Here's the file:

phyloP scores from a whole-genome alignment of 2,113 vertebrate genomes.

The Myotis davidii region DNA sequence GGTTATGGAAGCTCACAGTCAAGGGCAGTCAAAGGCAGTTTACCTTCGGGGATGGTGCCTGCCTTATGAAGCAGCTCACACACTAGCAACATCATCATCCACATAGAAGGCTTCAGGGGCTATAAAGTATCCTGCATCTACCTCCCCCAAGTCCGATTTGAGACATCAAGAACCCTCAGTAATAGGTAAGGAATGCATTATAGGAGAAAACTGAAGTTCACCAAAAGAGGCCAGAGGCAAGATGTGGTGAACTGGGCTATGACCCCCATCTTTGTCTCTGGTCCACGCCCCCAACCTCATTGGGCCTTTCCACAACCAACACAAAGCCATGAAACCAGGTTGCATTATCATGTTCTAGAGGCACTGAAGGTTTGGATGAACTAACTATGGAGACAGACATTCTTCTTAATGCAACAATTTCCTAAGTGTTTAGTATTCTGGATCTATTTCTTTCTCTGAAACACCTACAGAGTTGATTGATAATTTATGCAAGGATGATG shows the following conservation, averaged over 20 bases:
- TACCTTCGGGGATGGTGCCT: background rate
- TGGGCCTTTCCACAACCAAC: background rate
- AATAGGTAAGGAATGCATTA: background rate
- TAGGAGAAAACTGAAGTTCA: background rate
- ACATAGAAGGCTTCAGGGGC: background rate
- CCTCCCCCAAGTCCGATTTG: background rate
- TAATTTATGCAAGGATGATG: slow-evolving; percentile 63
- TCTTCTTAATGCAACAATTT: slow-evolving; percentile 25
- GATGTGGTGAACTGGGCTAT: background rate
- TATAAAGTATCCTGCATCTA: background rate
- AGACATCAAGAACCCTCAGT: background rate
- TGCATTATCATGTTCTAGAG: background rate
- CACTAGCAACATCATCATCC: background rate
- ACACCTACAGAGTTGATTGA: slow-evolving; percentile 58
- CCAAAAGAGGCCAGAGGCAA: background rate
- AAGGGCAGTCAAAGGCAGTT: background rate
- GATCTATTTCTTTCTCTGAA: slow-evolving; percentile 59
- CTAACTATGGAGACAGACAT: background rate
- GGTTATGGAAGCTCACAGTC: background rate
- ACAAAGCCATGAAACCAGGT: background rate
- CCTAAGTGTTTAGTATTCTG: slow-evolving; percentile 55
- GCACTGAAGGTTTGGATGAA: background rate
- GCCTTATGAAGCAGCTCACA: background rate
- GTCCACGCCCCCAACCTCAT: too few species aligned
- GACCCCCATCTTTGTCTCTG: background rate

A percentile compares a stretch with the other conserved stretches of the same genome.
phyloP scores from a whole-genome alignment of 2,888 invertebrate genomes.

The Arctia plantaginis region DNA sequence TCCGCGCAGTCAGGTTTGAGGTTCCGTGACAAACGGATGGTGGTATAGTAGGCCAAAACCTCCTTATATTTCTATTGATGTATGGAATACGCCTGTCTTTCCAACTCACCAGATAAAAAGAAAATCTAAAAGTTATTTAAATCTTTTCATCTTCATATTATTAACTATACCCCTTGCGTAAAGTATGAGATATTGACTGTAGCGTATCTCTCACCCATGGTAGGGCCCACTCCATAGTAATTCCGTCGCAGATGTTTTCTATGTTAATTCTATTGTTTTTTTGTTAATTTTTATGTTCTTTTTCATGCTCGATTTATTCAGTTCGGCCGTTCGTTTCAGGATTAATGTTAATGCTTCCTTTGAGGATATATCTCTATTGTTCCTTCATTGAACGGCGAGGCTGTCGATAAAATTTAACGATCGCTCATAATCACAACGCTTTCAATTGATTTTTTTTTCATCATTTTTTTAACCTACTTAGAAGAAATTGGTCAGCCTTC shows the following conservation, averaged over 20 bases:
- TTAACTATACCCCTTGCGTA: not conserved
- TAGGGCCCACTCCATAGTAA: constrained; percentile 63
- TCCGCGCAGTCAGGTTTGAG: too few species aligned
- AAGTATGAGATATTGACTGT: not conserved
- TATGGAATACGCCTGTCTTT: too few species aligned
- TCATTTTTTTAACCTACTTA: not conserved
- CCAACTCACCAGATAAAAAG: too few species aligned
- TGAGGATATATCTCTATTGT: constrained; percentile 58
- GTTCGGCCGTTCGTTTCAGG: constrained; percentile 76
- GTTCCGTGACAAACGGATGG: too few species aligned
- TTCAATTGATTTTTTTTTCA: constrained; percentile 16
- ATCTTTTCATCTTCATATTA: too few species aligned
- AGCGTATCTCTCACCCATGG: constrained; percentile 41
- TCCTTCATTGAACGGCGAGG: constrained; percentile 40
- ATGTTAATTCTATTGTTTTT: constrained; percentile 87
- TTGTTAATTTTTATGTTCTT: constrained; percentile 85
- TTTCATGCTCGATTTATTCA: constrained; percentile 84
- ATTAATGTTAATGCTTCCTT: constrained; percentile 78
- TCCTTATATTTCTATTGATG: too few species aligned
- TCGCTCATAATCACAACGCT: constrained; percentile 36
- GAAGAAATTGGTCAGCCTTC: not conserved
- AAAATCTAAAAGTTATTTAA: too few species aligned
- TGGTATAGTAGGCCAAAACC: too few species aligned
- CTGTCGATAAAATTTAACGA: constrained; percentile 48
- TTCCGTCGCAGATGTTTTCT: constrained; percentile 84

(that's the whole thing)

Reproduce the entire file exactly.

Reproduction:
phyloP scores from a whole-genome alignment of 2,113 vertebrate genomes.

The Myotis davidii region DNA sequence GGTTATGGAAGCTCACAGTCAAGGGCAGTCAAAGGCAGTTTACCTTCGGGGATGGTGCCTGCCTTATGAAGCAGCTCACACACTAGCAACATCATCATCCACATAGAAGGCTTCAGGGGCTATAAAGTATCCTGCATCTACCTCCCCCAAGTCCGATTTGAGACATCAAGAACCCTCAGTAATAGGTAAGGAATGCATTATAGGAGAAAACTGAAGTTCACCAAAAGAGGCCAGAGGCAAGATGTGGTGAACTGGGCTATGACCCCCATCTTTGTCTCTGGTCCACGCCCCCAACCTCATTGGGCCTTTCCACAACCAACACAAAGCCATGAAACCAGGTTGCATTATCATGTTCTAGAGGCACTGAAGGTTTGGATGAACTAACTATGGAGACAGACATTCTTCTTAATGCAACAATTTCCTAAGTGTTTAGTATTCTGGATCTATTTCTTTCTCTGAAACACCTACAGAGTTGATTGATAATTTATGCAAGGATGATG shows the following conservation, averaged over 20 bases:
- TACCTTCGGGGATGGTGCCT: background rate
- TGGGCCTTTCCACAACCAAC: background rate
- AATAGGTAAGGAATGCATTA: background rate
- TAGGAGAAAACTGAAGTTCA: background rate
- ACATAGAAGGCTTCAGGGGC: background rate
- CCTCCCCCAAGTCCGATTTG: background rate
- TAATTTATGCAAGGATGATG: slow-evolving; percentile 63
- TCTTCTTAATGCAACAATTT: slow-evolving; percentile 25
- GATGTGGTGAACTGGGCTAT: background rate
- TATAAAGTATCCTGCATCTA: background rate
- AGACATCAAGAACCCTCAGT: background rate
- TGCATTATCATGTTCTAGAG: background rate
- CACTAGCAACATCATCATCC: background rate
- ACACCTACAGAGTTGATTGA: slow-evolving; percentile 58
- CCAAAAGAGGCCAGAGGCAA: background rate
- AAGGGCAGTCAAAGGCAGTT: background rate
- GATCTATTTCTTTCTCTGAA: slow-evolving; percentile 59
- CTAACTATGGAGACAGACAT: background rate
- GGTTATGGAAGCTCACAGTC: background rate
- ACAAAGCCATGAAACCAGGT: background rate
- CCTAAGTGTTTAGTATTCTG: slow-evolving; percentile 55
- GCACTGAAGGTTTGGATGAA: background rate
- GCCTTATGAAGCAGCTCACA: background rate
- GTCCACGCCCCCAACCTCAT: too few species aligned
- GACCCCCATCTTTGTCTCTG: background rate

A percentile compares a stretch with the other conserved stretches of the same genome.
phyloP scores from a whole-genome alignment of 2,888 invertebrate genomes.

The Arctia plantaginis region DNA sequence TCCGCGCAGTCAGGTTTGAGGTTCCGTGACAAACGGATGGTGGTATAGTAGGCCAAAACCTCCTTATATTTCTATTGATGTATGGAATACGCCTGTCTTTCCAACTCACCAGATAAAAAGAAAATCTAAAAGTTATTTAAATCTTTTCATCTTCATATTATTAACTATACCCCTTGCGTAAAGTATGAGATATTGACTGTAGCGTATCTCTCACCCATGGTAGGGCCCACTCCATAGTAATTCCGTCGCAGATGTTTTCTATGTTAATTCTATTGTTTTTTTGTTAATTTTTATGTTCTTTTTCATGCTCGATTTATTCAGTTCGGCCGTTCGTTTCAGGATTAATGTTAATGCTTCCTTTGAGGATATATCTCTATTGTTCCTTCATTGAACGGCGAGGCTGTCGATAAAATTTAACGATCGCTCATAATCACAACGCTTTCAATTGATTTTTTTTTCATCATTTTTTTAACCTACTTAGAAGAAATTGGTCAGCCTTC shows the following conservation, averaged over 20 bases:
- TTAACTATACCCCTTGCGTA: not conserved
- TAGGGCCCACTCCATAGTAA: constrained; percentile 63
- TCCGCGCAGTCAGGTTTGAG: too few species aligned
- AAGTATGAGATATTGACTGT: not conserved
- TATGGAATACGCCTGTCTTT: too few species aligned
- TCATTTTTTTAACCTACTTA: not conserved
- CCAACTCACCAGATAAAAAG: too few species aligned
- TGAGGATATATCTCTATTGT: constrained; percentile 58
- GTTCGGCCGTTCGTTTCAGG: constrained; percentile 76
- GTTCCGTGACAAACGGATGG: too few species aligned
- TTCAATTGATTTTTTTTTCA: constrained; percentile 16
- ATCTTTTCATCTTCATATTA: too few species aligned
- AGCGTATCTCTCACCCATGG: constrained; percentile 41
- TCCTTCATTGAACGGCGAGG: constrained; percentile 40
- ATGTTAATTCTATTGTTTTT: constrained; percentile 87
- TTGTTAATTTTTATGTTCTT: constrained; percentile 85
- TTTCATGCTCGATTTATTCA: constrained; percentile 84
- ATTAATGTTAATGCTTCCTT: constrained; percentile 78
- TCCTTATATTTCTATTGATG: too few species aligned
- TCGCTCATAATCACAACGCT: constrained; percentile 36
- GAAGAAATTGGTCAGCCTTC: not conserved
- AAAATCTAAAAGTTATTTAA: too few species aligned
- TGGTATAGTAGGCCAAAACC: too few species aligned
- CTGTCGATAAAATTTAACGA: constrained; percentile 48
- TTCCGTCGCAGATGTTTTCT: constrained; percentile 84